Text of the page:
Here are some facts about vegetated roofs that can be useful:

Best Uses
  • Industrial Developments
  • Commercial areas
  • Parking Decks
Advantages
  • Can provide a nice employee area
  • Can be landscaped
  • Provides aesthetic beauty
Limitations
  • Typically still costly to implement
  • Only certain plant types can be used to due to heat concerns and periods of drought

There are several places to find green roof information including EPA or locally at UAB.

Rain Barrels

A rain barrel is a system that is used to collect and reuse storm water from your roof that would otherwise be diverted directly into the storm drain. Usually this relatively inexpensive system is comprised of a 55 gallon drum, green-rain-barrel[1].jpga vinyl hose, PVC couplings, a screen grate to keep debris and insects out, and other off-the-shelf items. This system then is placed under the down spout and can collect "soft water" or water with no chlorine, lime, or calcium which is ideal for gardens, flower pots, car washing, or other cleaning. It is estimated these devices can save a homeowner around 1,300 gallons of water during the summer months.

Here are some facts about rain barrels that can be useful:

Best Uses

  • Residential Subdivisions
  • Industrial Developments
  • Commercial areas
Advantages
  • Can reuse existing roof water
  • Can reduce water bill
Limitations
  • There are few limitations to these devices and would be very rare

Click Here for more information from EPA on rain barrels.

Bioswales

A bioswale or vegetated swale is a ditch or drainage feature that is filled with vegetation, compost, or riprap. The purpose of a bioswale is to maximize the time water spends in the swale to remove additional pollutants and silt. Bioswales are very easily integrated into parking lots, road medians, and parallel to roadways to infiltrate storm water. Existing ditches and piping structures can also be retrofitted with bioswales to increase pollutant and silt removal.  The use of swales can reduce pollutant and silt levels dramatically in low flow rain events.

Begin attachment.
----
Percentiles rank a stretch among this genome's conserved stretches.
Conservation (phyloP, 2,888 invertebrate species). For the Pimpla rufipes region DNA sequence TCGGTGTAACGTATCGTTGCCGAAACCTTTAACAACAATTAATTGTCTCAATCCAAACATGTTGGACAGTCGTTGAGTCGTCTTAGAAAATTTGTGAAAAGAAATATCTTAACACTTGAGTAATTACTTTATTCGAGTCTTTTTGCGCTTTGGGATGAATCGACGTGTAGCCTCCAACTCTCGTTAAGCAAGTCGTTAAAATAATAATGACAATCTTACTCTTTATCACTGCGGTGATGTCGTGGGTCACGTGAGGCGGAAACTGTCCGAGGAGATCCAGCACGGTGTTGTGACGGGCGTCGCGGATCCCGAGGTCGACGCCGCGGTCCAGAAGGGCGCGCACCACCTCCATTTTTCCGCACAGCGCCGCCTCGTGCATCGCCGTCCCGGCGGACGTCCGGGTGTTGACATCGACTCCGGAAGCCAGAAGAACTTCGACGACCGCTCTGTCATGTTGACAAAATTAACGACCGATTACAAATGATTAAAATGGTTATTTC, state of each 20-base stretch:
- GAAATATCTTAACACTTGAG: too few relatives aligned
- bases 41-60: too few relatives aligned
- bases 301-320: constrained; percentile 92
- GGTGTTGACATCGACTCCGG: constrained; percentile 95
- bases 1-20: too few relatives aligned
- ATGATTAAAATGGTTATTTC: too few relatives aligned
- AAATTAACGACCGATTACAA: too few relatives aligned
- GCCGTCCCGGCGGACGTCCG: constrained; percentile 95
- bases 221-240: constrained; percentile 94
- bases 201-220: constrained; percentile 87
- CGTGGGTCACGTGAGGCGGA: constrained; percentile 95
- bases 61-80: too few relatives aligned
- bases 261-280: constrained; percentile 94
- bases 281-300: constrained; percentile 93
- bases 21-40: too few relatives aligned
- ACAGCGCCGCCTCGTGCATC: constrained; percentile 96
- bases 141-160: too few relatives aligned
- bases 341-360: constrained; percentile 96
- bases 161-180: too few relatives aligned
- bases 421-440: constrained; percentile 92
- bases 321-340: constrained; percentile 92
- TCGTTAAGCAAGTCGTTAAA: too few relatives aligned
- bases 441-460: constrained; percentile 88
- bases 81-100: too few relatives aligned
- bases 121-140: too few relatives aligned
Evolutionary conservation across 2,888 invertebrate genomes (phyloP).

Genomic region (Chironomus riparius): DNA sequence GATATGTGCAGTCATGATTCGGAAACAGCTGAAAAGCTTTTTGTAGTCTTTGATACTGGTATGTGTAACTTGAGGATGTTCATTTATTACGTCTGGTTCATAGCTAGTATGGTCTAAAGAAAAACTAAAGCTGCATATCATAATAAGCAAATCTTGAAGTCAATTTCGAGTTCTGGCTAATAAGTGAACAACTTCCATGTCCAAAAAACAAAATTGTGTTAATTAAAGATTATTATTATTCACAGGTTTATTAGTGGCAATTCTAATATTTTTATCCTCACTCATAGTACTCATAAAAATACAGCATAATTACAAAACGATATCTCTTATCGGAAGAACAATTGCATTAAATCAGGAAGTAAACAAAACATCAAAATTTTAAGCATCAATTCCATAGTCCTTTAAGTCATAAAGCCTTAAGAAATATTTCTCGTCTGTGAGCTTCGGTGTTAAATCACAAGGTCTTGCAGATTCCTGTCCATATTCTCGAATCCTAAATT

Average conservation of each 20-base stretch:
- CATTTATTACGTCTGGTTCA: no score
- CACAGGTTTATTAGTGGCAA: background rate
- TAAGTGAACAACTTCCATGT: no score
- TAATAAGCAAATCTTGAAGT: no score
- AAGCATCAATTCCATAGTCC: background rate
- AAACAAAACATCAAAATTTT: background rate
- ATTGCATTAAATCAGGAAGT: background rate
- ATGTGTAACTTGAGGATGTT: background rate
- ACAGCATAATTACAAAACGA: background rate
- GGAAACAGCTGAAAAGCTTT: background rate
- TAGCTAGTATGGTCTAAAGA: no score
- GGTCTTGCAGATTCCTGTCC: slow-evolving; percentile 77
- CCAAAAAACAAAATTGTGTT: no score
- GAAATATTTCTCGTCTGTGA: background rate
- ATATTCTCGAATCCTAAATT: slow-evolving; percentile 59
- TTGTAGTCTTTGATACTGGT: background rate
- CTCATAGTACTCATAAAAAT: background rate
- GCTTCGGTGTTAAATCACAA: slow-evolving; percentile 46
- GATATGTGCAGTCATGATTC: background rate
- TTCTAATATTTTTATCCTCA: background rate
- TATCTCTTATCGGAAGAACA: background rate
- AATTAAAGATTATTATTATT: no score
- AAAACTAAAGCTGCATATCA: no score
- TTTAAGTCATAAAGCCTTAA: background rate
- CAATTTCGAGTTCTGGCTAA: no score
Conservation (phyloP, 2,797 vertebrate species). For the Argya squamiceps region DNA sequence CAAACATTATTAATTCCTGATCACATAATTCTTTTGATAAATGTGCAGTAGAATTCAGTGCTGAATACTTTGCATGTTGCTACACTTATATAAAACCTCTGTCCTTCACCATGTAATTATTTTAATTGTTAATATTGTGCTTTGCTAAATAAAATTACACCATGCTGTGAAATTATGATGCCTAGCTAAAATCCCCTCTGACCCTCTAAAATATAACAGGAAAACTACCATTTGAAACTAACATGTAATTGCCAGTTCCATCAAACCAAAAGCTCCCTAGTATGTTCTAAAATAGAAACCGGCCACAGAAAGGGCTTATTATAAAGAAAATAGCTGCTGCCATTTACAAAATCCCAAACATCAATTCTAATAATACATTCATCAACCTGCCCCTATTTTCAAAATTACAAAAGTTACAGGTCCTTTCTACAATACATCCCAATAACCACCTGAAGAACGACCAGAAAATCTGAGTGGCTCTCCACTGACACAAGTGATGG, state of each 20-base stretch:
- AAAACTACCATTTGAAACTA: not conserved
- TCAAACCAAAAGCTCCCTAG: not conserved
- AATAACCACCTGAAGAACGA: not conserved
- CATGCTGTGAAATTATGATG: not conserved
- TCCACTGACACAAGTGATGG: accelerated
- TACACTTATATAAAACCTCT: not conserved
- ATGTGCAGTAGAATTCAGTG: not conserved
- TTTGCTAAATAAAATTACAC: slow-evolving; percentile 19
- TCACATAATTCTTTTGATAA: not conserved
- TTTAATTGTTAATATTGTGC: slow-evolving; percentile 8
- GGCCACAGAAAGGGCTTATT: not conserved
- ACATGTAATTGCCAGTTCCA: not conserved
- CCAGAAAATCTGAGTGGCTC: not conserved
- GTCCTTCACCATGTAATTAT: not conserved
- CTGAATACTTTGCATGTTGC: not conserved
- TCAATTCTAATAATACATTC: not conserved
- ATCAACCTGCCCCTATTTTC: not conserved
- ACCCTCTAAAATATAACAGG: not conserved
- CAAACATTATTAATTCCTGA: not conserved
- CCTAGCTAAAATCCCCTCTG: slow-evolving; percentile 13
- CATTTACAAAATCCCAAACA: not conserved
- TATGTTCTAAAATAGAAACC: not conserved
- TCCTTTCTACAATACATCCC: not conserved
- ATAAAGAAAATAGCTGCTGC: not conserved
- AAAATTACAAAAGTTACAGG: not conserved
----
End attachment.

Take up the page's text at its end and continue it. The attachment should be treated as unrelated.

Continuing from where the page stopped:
Here are some facts about bioswales that can be useful:

Best Uses
  • Residential Subdivisions
  • Industrial Developments
  • Commercial areas
  • Road Medians
  • Parking Lots
  • Parallel to Roadways
Advantages
  • Treat water along the ditch instead of end of pipe solution
  • Reduce total volume of runoff
  • Increase infiltration 
  • Can be landscaped
  • Improves conveyance system
Limitations
  • The limitations for this feature or more based on engineering requirements and soil conditions

Click Here for more information on bioswales.

Permeable Pavements

Permeable pavements consists of manufactured concrete units that reduce storm water runoff volume, rate, and pollutants.  The interlocking pavers allow water to infiltrate through small size aggregate that is placed in between the joints in the pavement. The water then enters a crushed stone aggregate  bedding layer and base that supports the pavers while allowing water storage and runoff treatment. close-up_splashpad_park_oakland[1].jpg

Best Uses

  • Residential Subdivisions
  • Industrial Developments
  • Commercial areas
  • Road Medians
  • Parking Lots
Advantages
  • Allows for water storage so may remove need for curb and gutter
  • Reduce total volume of runoff
  • Increase infiltration 
  • Aesthetic appeal
Limitations
  • Can not be installed on travel ways or other areas where traffic volume will be high

Click Here for more on pervious pavement.

 

Interested in More Information about LID

The links below will give good guidance and materials on LID development:

EPA National Menu of Storm Water Best Management Practices

EPA Low Impact Development (LID)

Auburn Extension Services LID Development

Low Impact Development Center